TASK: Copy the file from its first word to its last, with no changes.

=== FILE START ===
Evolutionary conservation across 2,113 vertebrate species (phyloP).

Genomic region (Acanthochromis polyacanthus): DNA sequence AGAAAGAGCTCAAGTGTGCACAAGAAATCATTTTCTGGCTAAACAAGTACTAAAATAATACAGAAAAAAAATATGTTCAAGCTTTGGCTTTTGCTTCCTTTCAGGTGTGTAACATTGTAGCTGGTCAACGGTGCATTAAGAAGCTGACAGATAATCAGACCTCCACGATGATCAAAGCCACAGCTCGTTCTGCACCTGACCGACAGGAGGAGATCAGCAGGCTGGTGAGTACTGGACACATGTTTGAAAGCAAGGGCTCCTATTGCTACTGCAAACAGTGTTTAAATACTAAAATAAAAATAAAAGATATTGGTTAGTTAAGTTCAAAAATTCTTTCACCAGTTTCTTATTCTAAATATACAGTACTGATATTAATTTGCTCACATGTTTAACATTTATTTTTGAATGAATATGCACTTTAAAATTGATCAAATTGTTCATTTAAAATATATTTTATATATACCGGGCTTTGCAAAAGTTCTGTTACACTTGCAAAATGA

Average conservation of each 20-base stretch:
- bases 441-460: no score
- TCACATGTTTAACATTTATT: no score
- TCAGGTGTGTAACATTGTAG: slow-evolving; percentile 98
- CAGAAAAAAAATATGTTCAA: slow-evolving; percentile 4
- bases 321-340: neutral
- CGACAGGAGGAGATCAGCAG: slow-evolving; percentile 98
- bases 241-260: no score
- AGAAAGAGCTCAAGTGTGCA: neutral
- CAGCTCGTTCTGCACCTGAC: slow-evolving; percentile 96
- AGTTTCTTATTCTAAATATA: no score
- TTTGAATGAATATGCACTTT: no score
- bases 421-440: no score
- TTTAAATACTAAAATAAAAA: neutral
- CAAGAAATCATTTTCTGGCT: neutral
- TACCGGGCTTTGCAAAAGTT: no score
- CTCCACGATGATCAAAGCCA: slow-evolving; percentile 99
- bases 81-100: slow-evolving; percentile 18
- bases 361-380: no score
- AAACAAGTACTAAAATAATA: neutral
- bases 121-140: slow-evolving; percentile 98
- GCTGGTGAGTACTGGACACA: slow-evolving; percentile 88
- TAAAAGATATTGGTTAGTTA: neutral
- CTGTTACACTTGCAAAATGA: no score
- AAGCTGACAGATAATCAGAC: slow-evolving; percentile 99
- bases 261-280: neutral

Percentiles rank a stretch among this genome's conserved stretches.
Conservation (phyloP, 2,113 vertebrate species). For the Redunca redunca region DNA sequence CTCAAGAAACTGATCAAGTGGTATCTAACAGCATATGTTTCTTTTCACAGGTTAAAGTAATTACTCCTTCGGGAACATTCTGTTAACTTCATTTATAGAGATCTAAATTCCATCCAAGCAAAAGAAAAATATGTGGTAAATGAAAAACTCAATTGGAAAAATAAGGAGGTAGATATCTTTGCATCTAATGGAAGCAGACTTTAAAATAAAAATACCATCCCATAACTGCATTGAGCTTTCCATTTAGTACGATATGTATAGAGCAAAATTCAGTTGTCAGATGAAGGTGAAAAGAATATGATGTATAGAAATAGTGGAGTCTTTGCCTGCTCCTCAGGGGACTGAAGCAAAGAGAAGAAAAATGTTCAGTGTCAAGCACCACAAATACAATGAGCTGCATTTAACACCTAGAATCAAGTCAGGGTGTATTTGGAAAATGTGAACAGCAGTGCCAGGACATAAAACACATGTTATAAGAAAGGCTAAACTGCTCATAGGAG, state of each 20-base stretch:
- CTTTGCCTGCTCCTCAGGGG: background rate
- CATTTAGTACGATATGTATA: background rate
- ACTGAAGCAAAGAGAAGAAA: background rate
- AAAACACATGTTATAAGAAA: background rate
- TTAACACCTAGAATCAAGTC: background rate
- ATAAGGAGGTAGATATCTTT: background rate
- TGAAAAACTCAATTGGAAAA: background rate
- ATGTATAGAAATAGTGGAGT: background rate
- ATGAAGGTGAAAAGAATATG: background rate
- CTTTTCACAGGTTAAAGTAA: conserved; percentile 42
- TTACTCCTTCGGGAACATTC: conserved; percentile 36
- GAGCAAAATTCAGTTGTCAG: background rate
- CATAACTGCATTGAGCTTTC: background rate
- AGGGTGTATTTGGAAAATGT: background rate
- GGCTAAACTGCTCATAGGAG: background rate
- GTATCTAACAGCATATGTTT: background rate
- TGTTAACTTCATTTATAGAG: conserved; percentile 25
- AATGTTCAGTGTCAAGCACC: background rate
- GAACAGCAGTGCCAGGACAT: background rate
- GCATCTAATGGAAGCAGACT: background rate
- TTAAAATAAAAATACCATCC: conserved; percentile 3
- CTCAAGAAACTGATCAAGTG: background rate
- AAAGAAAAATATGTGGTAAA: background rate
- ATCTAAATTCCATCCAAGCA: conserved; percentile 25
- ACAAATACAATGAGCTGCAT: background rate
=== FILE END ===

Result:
Evolutionary conservation across 2,113 vertebrate species (phyloP).

Genomic region (Acanthochromis polyacanthus): DNA sequence AGAAAGAGCTCAAGTGTGCACAAGAAATCATTTTCTGGCTAAACAAGTACTAAAATAATACAGAAAAAAAATATGTTCAAGCTTTGGCTTTTGCTTCCTTTCAGGTGTGTAACATTGTAGCTGGTCAACGGTGCATTAAGAAGCTGACAGATAATCAGACCTCCACGATGATCAAAGCCACAGCTCGTTCTGCACCTGACCGACAGGAGGAGATCAGCAGGCTGGTGAGTACTGGACACATGTTTGAAAGCAAGGGCTCCTATTGCTACTGCAAACAGTGTTTAAATACTAAAATAAAAATAAAAGATATTGGTTAGTTAAGTTCAAAAATTCTTTCACCAGTTTCTTATTCTAAATATACAGTACTGATATTAATTTGCTCACATGTTTAACATTTATTTTTGAATGAATATGCACTTTAAAATTGATCAAATTGTTCATTTAAAATATATTTTATATATACCGGGCTTTGCAAAAGTTCTGTTACACTTGCAAAATGA

Average conservation of each 20-base stretch:
- bases 441-460: no score
- TCACATGTTTAACATTTATT: no score
- TCAGGTGTGTAACATTGTAG: slow-evolving; percentile 98
- CAGAAAAAAAATATGTTCAA: slow-evolving; percentile 4
- bases 321-340: neutral
- CGACAGGAGGAGATCAGCAG: slow-evolving; percentile 98
- bases 241-260: no score
- AGAAAGAGCTCAAGTGTGCA: neutral
- CAGCTCGTTCTGCACCTGAC: slow-evolving; percentile 96
- AGTTTCTTATTCTAAATATA: no score
- TTTGAATGAATATGCACTTT: no score
- bases 421-440: no score
- TTTAAATACTAAAATAAAAA: neutral
- CAAGAAATCATTTTCTGGCT: neutral
- TACCGGGCTTTGCAAAAGTT: no score
- CTCCACGATGATCAAAGCCA: slow-evolving; percentile 99
- bases 81-100: slow-evolving; percentile 18
- bases 361-380: no score
- AAACAAGTACTAAAATAATA: neutral
- bases 121-140: slow-evolving; percentile 98
- GCTGGTGAGTACTGGACACA: slow-evolving; percentile 88
- TAAAAGATATTGGTTAGTTA: neutral
- CTGTTACACTTGCAAAATGA: no score
- AAGCTGACAGATAATCAGAC: slow-evolving; percentile 99
- bases 261-280: neutral

Percentiles rank a stretch among this genome's conserved stretches.
Conservation (phyloP, 2,113 vertebrate species). For the Redunca redunca region DNA sequence CTCAAGAAACTGATCAAGTGGTATCTAACAGCATATGTTTCTTTTCACAGGTTAAAGTAATTACTCCTTCGGGAACATTCTGTTAACTTCATTTATAGAGATCTAAATTCCATCCAAGCAAAAGAAAAATATGTGGTAAATGAAAAACTCAATTGGAAAAATAAGGAGGTAGATATCTTTGCATCTAATGGAAGCAGACTTTAAAATAAAAATACCATCCCATAACTGCATTGAGCTTTCCATTTAGTACGATATGTATAGAGCAAAATTCAGTTGTCAGATGAAGGTGAAAAGAATATGATGTATAGAAATAGTGGAGTCTTTGCCTGCTCCTCAGGGGACTGAAGCAAAGAGAAGAAAAATGTTCAGTGTCAAGCACCACAAATACAATGAGCTGCATTTAACACCTAGAATCAAGTCAGGGTGTATTTGGAAAATGTGAACAGCAGTGCCAGGACATAAAACACATGTTATAAGAAAGGCTAAACTGCTCATAGGAG, state of each 20-base stretch:
- CTTTGCCTGCTCCTCAGGGG: background rate
- CATTTAGTACGATATGTATA: background rate
- ACTGAAGCAAAGAGAAGAAA: background rate
- AAAACACATGTTATAAGAAA: background rate
- TTAACACCTAGAATCAAGTC: background rate
- ATAAGGAGGTAGATATCTTT: background rate
- TGAAAAACTCAATTGGAAAA: background rate
- ATGTATAGAAATAGTGGAGT: background rate
- ATGAAGGTGAAAAGAATATG: background rate
- CTTTTCACAGGTTAAAGTAA: conserved; percentile 42
- TTACTCCTTCGGGAACATTC: conserved; percentile 36
- GAGCAAAATTCAGTTGTCAG: background rate
- CATAACTGCATTGAGCTTTC: background rate
- AGGGTGTATTTGGAAAATGT: background rate
- GGCTAAACTGCTCATAGGAG: background rate
- GTATCTAACAGCATATGTTT: background rate
- TGTTAACTTCATTTATAGAG: conserved; percentile 25
- AATGTTCAGTGTCAAGCACC: background rate
- GAACAGCAGTGCCAGGACAT: background rate
- GCATCTAATGGAAGCAGACT: background rate
- TTAAAATAAAAATACCATCC: conserved; percentile 3
- CTCAAGAAACTGATCAAGTG: background rate
- AAAGAAAAATATGTGGTAAA: background rate
- ATCTAAATTCCATCCAAGCA: conserved; percentile 25
- ACAAATACAATGAGCTGCAT: background rate